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A Vision of the World: a Profile of World Vision International

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A Vision of the World: a Profile of World Vision International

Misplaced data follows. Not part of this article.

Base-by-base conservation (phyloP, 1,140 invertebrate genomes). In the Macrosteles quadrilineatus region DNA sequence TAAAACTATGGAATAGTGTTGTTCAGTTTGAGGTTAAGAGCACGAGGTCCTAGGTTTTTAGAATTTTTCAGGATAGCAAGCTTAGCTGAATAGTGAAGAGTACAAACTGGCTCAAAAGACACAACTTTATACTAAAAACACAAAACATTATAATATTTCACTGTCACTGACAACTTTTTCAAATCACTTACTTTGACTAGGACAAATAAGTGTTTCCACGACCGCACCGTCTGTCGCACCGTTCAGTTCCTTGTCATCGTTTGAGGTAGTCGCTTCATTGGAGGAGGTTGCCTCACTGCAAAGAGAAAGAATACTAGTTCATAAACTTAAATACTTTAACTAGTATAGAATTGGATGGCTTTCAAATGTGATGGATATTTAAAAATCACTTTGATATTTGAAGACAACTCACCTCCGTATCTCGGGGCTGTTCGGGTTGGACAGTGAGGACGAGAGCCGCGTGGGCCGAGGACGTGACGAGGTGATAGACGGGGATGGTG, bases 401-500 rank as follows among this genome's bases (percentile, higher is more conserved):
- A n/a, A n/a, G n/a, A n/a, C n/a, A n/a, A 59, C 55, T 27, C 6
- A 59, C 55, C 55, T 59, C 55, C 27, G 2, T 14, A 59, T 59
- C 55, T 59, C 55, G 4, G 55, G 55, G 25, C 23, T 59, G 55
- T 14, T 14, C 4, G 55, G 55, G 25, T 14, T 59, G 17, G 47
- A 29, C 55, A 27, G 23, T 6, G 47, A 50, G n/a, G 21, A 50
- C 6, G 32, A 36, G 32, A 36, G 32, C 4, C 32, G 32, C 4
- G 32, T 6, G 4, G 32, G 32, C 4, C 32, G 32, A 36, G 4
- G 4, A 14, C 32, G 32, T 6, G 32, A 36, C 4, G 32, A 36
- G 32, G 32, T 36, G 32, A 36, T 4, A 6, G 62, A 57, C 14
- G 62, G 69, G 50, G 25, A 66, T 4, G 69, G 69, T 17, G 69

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  A Vision of the World a profile of World Vision International by Erica ornstein World Vision International is the largest Christian nongovernmental organization involved in emergency humanitarian aid (also known as relief) and economic development in the world. According to a recent annual report, in 2004, the organization served loo million people, worked in 96 nations, directly benefited 2.4 million children through child sponsor- ship, raised $1.546 billion (US) in cash and goods for its work, [and] employed 22,500 staff members. ' Its growth rate is staggering. From 1998 to 2004 alone, its income grew from $665 million to almost $1.55 billion. If asked Where is World Vision? one could easily answer Almost everywhere. Where there is need, it is there. The NCO is spatially diffuse, multiheaded, and governed as an international partner- ship. It is local and global. Its scope is the world; its focus is changing one life at a time. 2 Chameleonlike, the NCO is indigenous and acculturated (as its missionary predecessors would say) in local settings. Staff members at project sites share national citizenship with those in need, speak local languages, and have long-term commitments to their projects. Sometimes they live at project sites. Motivated by Jesus Christ's example of service to humanity, the NCO translates acts of relief and development into Christian acts of love. World Vision promotes a view of the world with the potential to be a better place, progress- ing on a path toward utopia where there is no poverty and there is love for humankind-a universal love, Christian love. It promotes development from misery to progress, in local terms, but always for the better. The path to change is one of conversion: converting one spirit or one community at a time to technological improvement, to development, to eco- nomic progress, and, potentially, to Christ. Much of World Vision's current profile emerges from its history. It was founded in the late 1940s by Bob Pierce, an American evangelist and ournalist stationed in Korea.3 Pierce's concern about the plight of a young child in an orphanage inspired him to send monthly remittances toward her support. This commenced what has become a global process of child sponsorship, whereby individuals in donor countries send monthly payments to support children in need. Once sponsors' donations are received by World Vision support offices, they are pooled together to fund economic development projects such as school   I n he hur los r rolls and ch' Ze WATCH v Web promotion for World Vision's thirty-hour famine, an event aimed at youth groups in more than twenty countries. Participants collect donations, then go thirty hours without eating to experience hunger first-hand and to learn about global poverty issues and take part in a variety of charitable activities www.3ohourfarnine.org). construction and improvements in health, sanitation, and agriculture. Child sponsorship remittances are channeled through offices in donor countries toward offices in recipient countries sually in what is considered the developing world. The organization's exten- sive administrative and bureaucratic apparatus monitors and tracks both its sponsored children and the development projects in the communities where they live. Child sponsor- ship is the core of World Vision's fundraising success and accounts for much of its project funding. Stories of personal transformation, echoing the organization's srcin narrative of support for one child at a time, are told and retold in its public documents: a donation or loan transforms a person's life. For instance, in the zoo4 annual review, the chair of World Vision's International Board describes the transformation of a woman brought about by a loan: As World Vision regularly works on such a large scale, often like to instead focus on that one person who feels the impact and genuine care of what we do. From my perspective, the difference we are making may sometimes not seem so big, but for those we are blessed to serve, the experience is often life-changing. While I was in Cambodla in 2004, met a woman whose husband had left her a year ear- lier after having passed on HIV to her. This woman was left destitute, yet she had a child and 70 DESIGNS  seven family members to take care of. With a World Vision loan of $37.50 (US), she was able to set up a grocery business from her home and sell produce to village locals. This woman now has a monthly income of $150 with which she provides food, medicine and shelter for her family, and pays for school fees. All from the beginnings of $37.50. Through our caring staff, World Vision continues to make this kind of personal difference in the life of one per~on. ~ In addition to emphasizing individual transformation, World Vision is a complex transna- tional corporation. It defines itself as an international partnership structured as a network of interdependent national offices (for example, in southern Africa, it has offices in Tanza- nia, Malawi, Zambia, Zimbabwe, and South Africa). World Vision International governs the World Vision partnership through an international council and board of directors and is the registered legal entity that coordinates its structure. In practice, national-level World Vision offices work with local governments and community groups to provide assistance with eco- nomic development. At some of the NGO's larger projects, World Vision staff members live and work with members of rural communities to facilitate such development. World Vision also employs community members from local project sites for this purpose. In places such as sub-Saharan Africa, the NCO follows a long tradition of missionar- ies in the region, focusing on what it calls the holistic synthesis of material and spiritual human development. World Vision proclaims that its organizational mission is to follow Jesus Christ in working with the poor and oppressed, to promote human transformation, seek justice, and bear witness to the good news of the Kingdom of Cod. s Although World Vision is a Christian organization, it generates some of the same types of development and relief projects as secular NCOs. Despite World Vision's apparent similarity to nonreligious NCOs, Christianity determines its core values. All World Vision staff members must sign statements of faith proclaiming their adherence to Christianity. While World Vision's Chris- tian orientation serves as a solrd corporate philosophy, the ways religious beliefs are inter- preted in local contexts vary greatly. World Vision's work, like that of other transnational humanitarian NCOs, is in keeping with contemporary trends in international development, such as a focus on gender equity and participatory rural appraisal. While the degree to which these programs achieve World Vision's goals depends on local contexts and leader- ship at national and field project offices, the meaning of World Vision's work-the degree to which its presence s felt by those giving and receiving assistance annot be measured by project reports or fiscal assessments. 1 World Vision International, 2004 Annual Review (n.p.: World 4 World Vision International, 2004 Annual Review, p 3. Vision International, 2005). p 3 Available online at www. 5 Graerne S. Irvine, Best Things in the Worst Times: An Insider's wvi.org/wvi/pdf/2oo~%~oAnnua1%2oReview.pdf. View of World Vision (Wilsonville, OR: BookPartners, 1996 . 2 Ibid.; Robert A. Seiple, One Life at a Time: Making a World of p. 277. See alsoTetsunao Yamamori, Sewing with the Poor in Difference (Dallas: Word, 1990). Africa (Monrovia, CA: MARC, WG)   Richard Gehman, Let My Heart Be Broken with the Things that Break the Heart of Cod (New York: McGraw-Hill, 1960).